It's cheaper to go to the hospital and get cut open than it is to take a Golden Retriever to the vet. By quite a lot, actually.

And I realize that this is the most I've written about my adventure to date. Don't expect much more.

Monday, May 12, 2008

Friday, May 09, 2008

Your son Rip is on Line Toot (as in my own horn)

Finished this semester with a 4.0. God is faithful. Me, not so much.

It's in the little things

The weathermen are frantic. On every channel it’s the same. Middle aged and balding, they flick back and forth between satellite images like moths banging against lightbulbs. We can’t even have the pleasure of a good storm anymore. They ruin everything. I am fortunate that the rabbit ears on the television don’t function well in a storm and I am thus provided with a good excuse for being ignorant. Should I blow away and end up dazed and naked in a field somewhere in Georgia, it won’t be my fault.

I remember the second summer I lived at Camp Greystone. We, being the lowest-ranking staff members, shared a cabin that usually had running water and electricity, but often behaved like the 90-year-old man it was when the worst summer storms rolled over Grandfather Mountain and into camp. Fortunately, when the storm was bad enough to shut down the well pump, it was most often raining and we could stand on the porch under the drain-spout deluge and brush our teeth and wash our hair and get some water for the teapot. The rainwater was undoubtedly as clean as the water coming up from the well. It wasn’t unusual to have to run the tap for a few moments to flush out the peaty leavings in the pipe before filling the kettle or the tub. The water smelled like Lake Summit, that is to say, ancient and earthy like water probably would smell if we didn’t chlorinate and fluoridate it to kill wee beasties and cavity creeps. We lived like this in 12-week stretches for $125 a week.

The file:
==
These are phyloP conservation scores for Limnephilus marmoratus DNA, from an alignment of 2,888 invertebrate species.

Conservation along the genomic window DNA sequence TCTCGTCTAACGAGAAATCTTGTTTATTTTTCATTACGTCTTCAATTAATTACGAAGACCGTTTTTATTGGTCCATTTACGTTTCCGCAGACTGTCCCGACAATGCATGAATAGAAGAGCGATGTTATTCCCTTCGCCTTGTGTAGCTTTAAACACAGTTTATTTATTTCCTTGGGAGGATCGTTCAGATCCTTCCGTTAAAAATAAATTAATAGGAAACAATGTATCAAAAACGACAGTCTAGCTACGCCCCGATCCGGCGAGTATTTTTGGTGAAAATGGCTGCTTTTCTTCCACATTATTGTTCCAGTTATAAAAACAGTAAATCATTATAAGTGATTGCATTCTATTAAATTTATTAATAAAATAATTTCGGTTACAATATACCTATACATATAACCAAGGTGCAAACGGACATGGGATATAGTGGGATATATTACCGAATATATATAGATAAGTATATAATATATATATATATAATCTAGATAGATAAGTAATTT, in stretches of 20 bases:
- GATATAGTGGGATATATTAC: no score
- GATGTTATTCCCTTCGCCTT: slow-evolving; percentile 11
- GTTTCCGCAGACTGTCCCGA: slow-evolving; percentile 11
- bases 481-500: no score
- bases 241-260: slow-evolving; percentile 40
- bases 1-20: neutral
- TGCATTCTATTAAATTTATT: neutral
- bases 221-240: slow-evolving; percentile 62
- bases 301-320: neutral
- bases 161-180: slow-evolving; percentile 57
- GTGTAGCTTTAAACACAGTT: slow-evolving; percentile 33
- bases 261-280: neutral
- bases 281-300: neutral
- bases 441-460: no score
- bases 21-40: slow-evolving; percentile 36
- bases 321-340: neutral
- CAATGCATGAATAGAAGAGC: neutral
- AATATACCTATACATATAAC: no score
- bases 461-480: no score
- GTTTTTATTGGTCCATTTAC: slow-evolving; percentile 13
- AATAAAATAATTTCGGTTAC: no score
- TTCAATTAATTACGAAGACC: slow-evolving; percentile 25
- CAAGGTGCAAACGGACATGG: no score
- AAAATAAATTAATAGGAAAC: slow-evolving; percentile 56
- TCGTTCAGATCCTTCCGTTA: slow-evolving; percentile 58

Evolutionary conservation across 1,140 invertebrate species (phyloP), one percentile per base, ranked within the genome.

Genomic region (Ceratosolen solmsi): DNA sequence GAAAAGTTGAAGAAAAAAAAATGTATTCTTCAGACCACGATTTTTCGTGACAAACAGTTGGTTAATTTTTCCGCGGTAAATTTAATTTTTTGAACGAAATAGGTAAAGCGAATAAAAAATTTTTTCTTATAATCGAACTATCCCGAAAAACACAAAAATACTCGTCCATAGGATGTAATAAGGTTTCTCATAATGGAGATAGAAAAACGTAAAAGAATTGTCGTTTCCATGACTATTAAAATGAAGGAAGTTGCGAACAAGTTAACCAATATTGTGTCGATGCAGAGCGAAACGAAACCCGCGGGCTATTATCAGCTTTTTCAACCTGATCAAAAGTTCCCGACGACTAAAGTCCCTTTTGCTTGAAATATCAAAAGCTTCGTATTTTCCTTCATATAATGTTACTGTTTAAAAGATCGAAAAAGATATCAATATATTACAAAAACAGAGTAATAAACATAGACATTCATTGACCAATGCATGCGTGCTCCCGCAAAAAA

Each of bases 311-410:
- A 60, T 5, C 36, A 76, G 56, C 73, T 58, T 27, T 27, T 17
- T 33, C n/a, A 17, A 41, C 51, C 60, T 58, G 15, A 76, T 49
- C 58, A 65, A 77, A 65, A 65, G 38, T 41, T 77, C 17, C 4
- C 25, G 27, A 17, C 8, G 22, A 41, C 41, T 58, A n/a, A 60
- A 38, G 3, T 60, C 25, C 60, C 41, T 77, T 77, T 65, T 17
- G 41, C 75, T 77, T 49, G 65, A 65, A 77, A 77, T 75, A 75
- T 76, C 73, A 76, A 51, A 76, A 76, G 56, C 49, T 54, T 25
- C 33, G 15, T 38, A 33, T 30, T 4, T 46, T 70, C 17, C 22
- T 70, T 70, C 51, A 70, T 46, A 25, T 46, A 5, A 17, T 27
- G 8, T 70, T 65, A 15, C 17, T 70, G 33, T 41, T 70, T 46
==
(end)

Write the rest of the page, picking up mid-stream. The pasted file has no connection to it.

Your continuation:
We need so very little to be happy.

Friday, May 02, 2008

Another post I don't have time for.

Yesterday, I waddled into the strawberry patch and picked three buckets of strawberries for jamming and eating. I like to pick them myself because I know which berries are ripe enough for my jam. The key is to get them fully ripened and jam them soon. I hope to get to that Sunday afternoon sometime. I had a hard time picking berries this spring! 

From the patch, I could see several acres of farmland spread out underneath the blue sky. Two turkey buzzards patrolled a far pasture. A tractor lumbered across a mud road. The berries hung small and red underneath their green leaves. A honey bee with pollen-swollen back legs worked between amid the white blossoms. (I am thankful that the Alabama department of Agriculture functions better than the rest of the state agencies assuring that we still have honeybees here!) The green berries emerged like little fairy hats from underneath the spent blossoms. 

This is Alabama.  I love the fruit and the vegetables that grow here. I love the pickup trucks and farmers. I love the weirdness of this state, the smell of foundry in the city, the beach, the mountain. I want to take Alabama and make it part of me. I internalize it and save it for later in case it succumbs to the Atlanta influence and become another faceless city-state like all the others surrounded in highway cloverleaves built to facilitate ego trips. There's something to this that makes me realize that loving Alabama despite its faults is something akin to loving myself. I'm learning that you can't run from what you are. It follows.